Four hundred and seventy-six wool and mohair Classers from ten districts were trained on sorting and classing of wool and mohair where they are equipped with proper skills to be able to avoid losses in farmers’ returns from the auction floor.

Twelve Marketing Officers from the Department of Marketing were also trained on wool classing- “springbok” training-of-trainers. That training entails but not limited to the fleece throwing, identification, judging, grouping, classing standards and packaging of wool. This was aimed at further extending the skills to the shearing shed classers for improvement on the above aspects that would eventually result in increased farm returns.

Two hundred and sixty-four wool and mohair recorders were trained on accuracy of shearing sheds record books, record sequencing, proper scale reading, capturing weights, round off numbers, balancing and reconciliation in order to speedup farmers payments.

Two hundred and fifty association members (two members per shed) of all governments’ sheds were trained on the importance of wool and mohair shearing record books and their sequencing during shearing process as well as required documents before shearing.

Improvement of shearing sheds facilities and investing in access (feeder) roads the project supports construction of additional new shearing sheds, rehabilitation of old shearing sheds and improvement of existing shearing sheds through; improved water supply management, access to electricity and linkage of shearing sheds to feeder roads. These are done ideally to improve functionality of the shearing sheds and to introduce usage of more advanced shearing equipment that will add value fibre quality and shearing speed. Below are detailed achievements of the above-mentioned infrastructural development activities.

Twenty new shearing sheds were constructed at Thuathe, Ha-Nchela, Ha-Mallane, Lipetu, Qholaqhoe, Matsoku, Semenanyane, Semena, Ha-Soai, Mohlapiso,Melikane, Seorong, Ha-Mafora, Hloahloeng, Maphutseng, Phamong, Ha-Ntsibana, Hermon, Boreipala and Kubake.

Forty-two existing shearing sheds were identified for rehabilitation and 16 sheds completed at Tlali, Bushman, Mokema, Ramabanta, Tšakholo, Matelile, Thabana Morena, Duma, Masemouse, Ntjepeleng, Mekaling, Moyeni, Tšepo, Makoae, Ntsie, Dilli Dilli, Sebetia, Nokong, Hlotse, Peka, Thibeli, Palama, Thaba Chitja, Rampai, Motete, Mateanong, Makhapung, Libibing, Liphamola, Senqu, Meno, Suoane, Qabane, Ramatseliso, Makhaola, Sehapa, Tsoelike, Koporale, Maqhaka, Likhutlong and Libono.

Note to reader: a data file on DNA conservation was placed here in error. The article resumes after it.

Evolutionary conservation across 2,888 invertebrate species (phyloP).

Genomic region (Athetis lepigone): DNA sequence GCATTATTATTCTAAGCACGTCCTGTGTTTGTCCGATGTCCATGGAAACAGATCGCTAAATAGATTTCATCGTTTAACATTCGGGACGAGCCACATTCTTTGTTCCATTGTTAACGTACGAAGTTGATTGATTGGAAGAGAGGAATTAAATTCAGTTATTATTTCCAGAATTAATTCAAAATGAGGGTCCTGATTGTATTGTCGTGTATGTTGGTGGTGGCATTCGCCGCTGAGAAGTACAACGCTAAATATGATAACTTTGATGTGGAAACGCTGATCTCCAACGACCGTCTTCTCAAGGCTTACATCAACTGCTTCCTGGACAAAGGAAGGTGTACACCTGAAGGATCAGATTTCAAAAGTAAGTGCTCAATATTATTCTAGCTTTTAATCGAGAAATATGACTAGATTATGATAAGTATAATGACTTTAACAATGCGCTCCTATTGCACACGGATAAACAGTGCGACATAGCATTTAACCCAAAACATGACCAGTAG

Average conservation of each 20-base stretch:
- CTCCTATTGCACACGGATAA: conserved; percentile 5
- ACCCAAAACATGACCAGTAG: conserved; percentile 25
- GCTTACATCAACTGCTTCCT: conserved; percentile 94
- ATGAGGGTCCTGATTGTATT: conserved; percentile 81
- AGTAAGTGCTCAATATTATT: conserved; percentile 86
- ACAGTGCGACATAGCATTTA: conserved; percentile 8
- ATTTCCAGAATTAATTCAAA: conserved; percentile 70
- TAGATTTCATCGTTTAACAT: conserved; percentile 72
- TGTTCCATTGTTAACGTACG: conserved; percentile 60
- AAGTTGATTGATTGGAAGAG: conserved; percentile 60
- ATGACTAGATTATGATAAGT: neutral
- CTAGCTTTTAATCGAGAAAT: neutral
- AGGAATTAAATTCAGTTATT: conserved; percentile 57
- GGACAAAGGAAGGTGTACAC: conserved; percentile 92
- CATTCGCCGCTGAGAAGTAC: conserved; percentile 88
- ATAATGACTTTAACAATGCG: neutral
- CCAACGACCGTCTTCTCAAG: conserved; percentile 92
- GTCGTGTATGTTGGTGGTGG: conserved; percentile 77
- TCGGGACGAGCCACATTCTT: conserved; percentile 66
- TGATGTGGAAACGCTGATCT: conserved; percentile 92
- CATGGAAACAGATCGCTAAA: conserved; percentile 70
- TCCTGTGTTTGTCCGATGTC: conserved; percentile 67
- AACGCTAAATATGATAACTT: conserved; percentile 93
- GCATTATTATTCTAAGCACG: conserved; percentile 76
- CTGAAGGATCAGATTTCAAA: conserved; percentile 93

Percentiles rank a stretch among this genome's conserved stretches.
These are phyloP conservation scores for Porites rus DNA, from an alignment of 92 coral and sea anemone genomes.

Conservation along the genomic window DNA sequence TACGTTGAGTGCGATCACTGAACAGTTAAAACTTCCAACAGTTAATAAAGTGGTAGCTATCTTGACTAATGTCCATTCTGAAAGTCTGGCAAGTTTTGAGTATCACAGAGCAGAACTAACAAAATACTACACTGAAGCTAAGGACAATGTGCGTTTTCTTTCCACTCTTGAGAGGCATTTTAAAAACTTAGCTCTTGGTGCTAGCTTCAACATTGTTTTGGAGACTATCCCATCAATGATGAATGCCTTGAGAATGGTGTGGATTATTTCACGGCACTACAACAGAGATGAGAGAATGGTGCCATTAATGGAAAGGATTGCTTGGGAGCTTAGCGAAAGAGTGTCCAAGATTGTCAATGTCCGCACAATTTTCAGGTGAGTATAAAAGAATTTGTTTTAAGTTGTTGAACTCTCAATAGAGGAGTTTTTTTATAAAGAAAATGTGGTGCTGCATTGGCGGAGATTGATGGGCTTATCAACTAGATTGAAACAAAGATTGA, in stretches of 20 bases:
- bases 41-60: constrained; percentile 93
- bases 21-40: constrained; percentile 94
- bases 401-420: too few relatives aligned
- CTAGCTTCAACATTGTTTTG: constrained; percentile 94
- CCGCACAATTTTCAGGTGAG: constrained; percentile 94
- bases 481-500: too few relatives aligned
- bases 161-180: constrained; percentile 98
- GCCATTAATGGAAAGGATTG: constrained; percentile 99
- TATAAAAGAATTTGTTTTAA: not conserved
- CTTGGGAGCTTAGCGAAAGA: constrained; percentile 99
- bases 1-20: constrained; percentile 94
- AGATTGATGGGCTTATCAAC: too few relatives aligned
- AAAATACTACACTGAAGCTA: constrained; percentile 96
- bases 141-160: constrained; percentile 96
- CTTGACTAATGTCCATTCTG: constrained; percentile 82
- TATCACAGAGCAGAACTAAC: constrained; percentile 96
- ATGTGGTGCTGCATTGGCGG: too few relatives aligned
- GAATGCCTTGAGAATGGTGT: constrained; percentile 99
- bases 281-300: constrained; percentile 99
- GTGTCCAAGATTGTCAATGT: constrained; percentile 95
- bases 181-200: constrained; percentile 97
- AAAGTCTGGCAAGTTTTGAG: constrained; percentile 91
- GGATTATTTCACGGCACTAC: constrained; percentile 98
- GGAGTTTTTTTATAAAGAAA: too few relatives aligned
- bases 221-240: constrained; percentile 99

Forty existing sheds were identified for water supply connection and 28 completed at Sebetia, Thuathe, Nchela, Fobane, Terateng, Mallane, Lipetu, Tsime, Lelutla, Qholaqhoe, Sanqebethu, Liphamola, Matsoku, Semenanyana, Makunyapane, Sehonghong, China, Bobete, Mantsonyane, Litsoetse, Semena, Soai, Matebeng, Sekake, Mosaqane, Mohlapiso, Mphaki, Tšepo, Majoe Matšo, Seforong, Moseneke, Qabane, Ntjepeleng, Ketane, Taung, Mekaling, Maphutseng, Hloahloeng, Phamong, Ntsibana, Hermon , Tšakholo, Mathebe, Kolo, Rapoleboea, Machache, Semione, Moahloli, Matsieng, Marakabei, Kubake and Boreipala.

Thirty four Existing sheds identified for either grid or solar power supply connection and connection of grid power supply have been completed at Moletsane, Mateka,BelaBela,Libono,ThabaNtso,Matlakeng,Menoaneng,Lesobeng,Letuka,Methalaneng,Lebakeng,Mapote, Sehlaba-Thebe, Qhoalinyane, Semenyane, Tsatsane, Sixondo,Tosing,Lebelonyane,Mpharane,Qobong,Ketane,Taung,Motlejoeng,Matelile,Masemousu,Kolo,Soosa,Simione ,Likorolo, Matsieng, Fobane, Koasa and Pelaneng

About 14, 5 km out of a target of 30-50 km feeder road have been completed at Thuathe, Moyeni, Mabilikoe, Ha-Suoane, Sehapa and Sekake.